2. Good faith , this same young sober - blooded boy doth not love
  3. me , nor a man cannot make him laugh , but that’s no marvel ,
  4. he drinks no wine . There’s never none of these demure boys
  5. come to any proof , for thin drink doth so over - cool their
  6. blood , and making many fish - meals , that they fall into a
  7. kind of male green - sickness , and then when they marry , they
  8. get wenches . They are generally fools and cowards , which
  9. some of us should be too , but for inflammation . A good
  10. sherris - sack hath a twofold operation in it . It ascends me
  11. into the brain , dries me there all the foolish and dull and
  12. crudy vapors which environ it , makes it apprehensive , quick ,
  13. forgetive , full of nimble , fiery , and delectable shapes ,
  14. which deliver’d o’er to the voice , the tongue , which is the
  15. birth , becomes excellent wit . The second property of your
  16. excellent sherris is the warming of the blood , which before
  17. ( cold and settled ) left the liver white and pale , which is
  18. the badge of pusillanimity and cowardice ; but the sherris
  19. warms it , and makes it course from the inwards to the parts’
  20. extremes . It illumineth the face , which as a beacon gives
  21. warning to all the rest of this little kingdom , man , to arm ,
  22. and then the vital commoners and inland petty spirits muster
  23. me all to their captain , the heart , who great and puff’d up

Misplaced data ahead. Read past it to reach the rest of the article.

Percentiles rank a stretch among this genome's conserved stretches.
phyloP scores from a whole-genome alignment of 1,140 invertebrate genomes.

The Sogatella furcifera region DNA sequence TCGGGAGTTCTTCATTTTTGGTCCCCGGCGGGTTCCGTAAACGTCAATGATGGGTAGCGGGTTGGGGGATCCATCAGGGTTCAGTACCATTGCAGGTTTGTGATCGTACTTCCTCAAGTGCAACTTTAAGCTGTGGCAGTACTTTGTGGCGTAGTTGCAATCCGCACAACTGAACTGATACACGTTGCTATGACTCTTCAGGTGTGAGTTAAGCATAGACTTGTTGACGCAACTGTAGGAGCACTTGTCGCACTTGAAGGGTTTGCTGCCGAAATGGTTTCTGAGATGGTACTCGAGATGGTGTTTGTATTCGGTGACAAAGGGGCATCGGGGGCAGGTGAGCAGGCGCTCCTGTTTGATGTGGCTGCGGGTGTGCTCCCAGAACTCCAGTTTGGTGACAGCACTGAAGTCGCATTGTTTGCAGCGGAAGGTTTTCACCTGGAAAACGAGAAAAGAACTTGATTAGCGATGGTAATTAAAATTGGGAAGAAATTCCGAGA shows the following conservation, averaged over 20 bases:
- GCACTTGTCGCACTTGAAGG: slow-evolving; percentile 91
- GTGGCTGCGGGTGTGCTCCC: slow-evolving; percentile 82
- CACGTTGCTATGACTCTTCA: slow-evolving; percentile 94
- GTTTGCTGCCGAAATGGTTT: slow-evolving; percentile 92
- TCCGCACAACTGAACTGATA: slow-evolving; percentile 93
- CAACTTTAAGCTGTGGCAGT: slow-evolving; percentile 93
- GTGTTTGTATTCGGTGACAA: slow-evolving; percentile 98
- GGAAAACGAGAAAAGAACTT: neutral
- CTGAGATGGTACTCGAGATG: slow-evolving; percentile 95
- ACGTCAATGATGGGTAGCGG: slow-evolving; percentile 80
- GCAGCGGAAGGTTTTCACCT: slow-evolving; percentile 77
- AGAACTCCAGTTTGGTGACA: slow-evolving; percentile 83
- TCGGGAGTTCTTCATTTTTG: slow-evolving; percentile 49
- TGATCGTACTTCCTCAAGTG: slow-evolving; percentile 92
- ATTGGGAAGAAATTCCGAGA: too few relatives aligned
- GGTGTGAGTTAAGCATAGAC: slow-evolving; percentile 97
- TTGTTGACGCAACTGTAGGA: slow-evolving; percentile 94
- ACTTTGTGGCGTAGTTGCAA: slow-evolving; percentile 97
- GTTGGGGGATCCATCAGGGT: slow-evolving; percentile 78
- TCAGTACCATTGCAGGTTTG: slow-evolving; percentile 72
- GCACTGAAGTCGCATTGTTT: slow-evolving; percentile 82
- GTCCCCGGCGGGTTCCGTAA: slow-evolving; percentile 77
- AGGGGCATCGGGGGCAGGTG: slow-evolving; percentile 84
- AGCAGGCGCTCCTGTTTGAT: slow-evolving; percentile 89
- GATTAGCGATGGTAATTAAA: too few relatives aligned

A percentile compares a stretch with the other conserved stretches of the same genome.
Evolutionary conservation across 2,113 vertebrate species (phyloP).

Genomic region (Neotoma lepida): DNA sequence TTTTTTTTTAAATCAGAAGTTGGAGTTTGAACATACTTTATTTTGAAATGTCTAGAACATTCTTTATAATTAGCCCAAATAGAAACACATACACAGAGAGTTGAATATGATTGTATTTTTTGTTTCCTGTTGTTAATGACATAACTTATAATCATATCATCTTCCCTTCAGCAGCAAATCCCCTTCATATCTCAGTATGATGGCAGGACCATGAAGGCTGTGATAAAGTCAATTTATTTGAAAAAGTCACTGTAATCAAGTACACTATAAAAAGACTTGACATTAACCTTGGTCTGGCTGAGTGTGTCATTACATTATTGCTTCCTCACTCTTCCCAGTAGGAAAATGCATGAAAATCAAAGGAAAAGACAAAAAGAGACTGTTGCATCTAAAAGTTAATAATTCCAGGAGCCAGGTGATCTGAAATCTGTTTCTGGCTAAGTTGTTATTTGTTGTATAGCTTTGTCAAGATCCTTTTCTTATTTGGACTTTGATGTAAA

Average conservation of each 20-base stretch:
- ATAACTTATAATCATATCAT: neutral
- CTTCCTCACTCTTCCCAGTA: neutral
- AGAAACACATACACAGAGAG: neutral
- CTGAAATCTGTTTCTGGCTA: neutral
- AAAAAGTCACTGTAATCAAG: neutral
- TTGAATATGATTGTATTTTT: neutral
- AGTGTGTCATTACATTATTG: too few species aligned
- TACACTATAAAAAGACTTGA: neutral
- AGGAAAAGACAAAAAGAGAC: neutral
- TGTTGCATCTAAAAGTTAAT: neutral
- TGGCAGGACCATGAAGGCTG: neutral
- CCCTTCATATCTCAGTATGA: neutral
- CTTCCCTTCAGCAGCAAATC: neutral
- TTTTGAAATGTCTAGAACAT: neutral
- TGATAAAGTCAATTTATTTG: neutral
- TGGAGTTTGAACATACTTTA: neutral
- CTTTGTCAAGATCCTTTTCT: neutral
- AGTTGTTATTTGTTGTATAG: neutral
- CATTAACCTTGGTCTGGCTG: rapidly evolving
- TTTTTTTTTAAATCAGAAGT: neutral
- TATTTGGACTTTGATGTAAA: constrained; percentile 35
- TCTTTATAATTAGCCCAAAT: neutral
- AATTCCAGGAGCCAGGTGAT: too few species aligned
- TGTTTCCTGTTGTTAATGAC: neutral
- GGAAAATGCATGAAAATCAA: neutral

24. with this retinue , doth any deed of courage ; and this valor
  25. comes of sherris . So that skill in the weapon is nothing
  26. without sack ( for that sets it a - work ) and learning a mere
  27. hoard of gold kept by a devil , till sack commences it and
  28. sets it in act and use . Hereof comes it that Prince Harry is
  29. valiant , for the cold blood he did naturally inherit of his
  30. father , he hath , like lean , sterile , and bare land , manur’d ,
  31. husbanded , and till’d with excellent endeavor of drinking
  32. good and good store of fertile sherris , that he is become
  33. very hot and valiant . If I had a thousand sons , the first
  34. humane principle I would teach them should be , to forswear
  35. thin potations and to addict themselves to sack .
  36. Enter Bardolph .
  37. How now , Bardolph ?

Bardolph

114
  1. The army is discharged all and gone .

Falstaff

115 - 118
  1. Let them go . I’ll through Gloucestershire , and there will I
  2. visit Master Robert Shallow , esquire . I have him already
  3. temp’ring between my finger and my thumb , and shortly will I
  4. seal with him . Come away .
  1. Exeunt .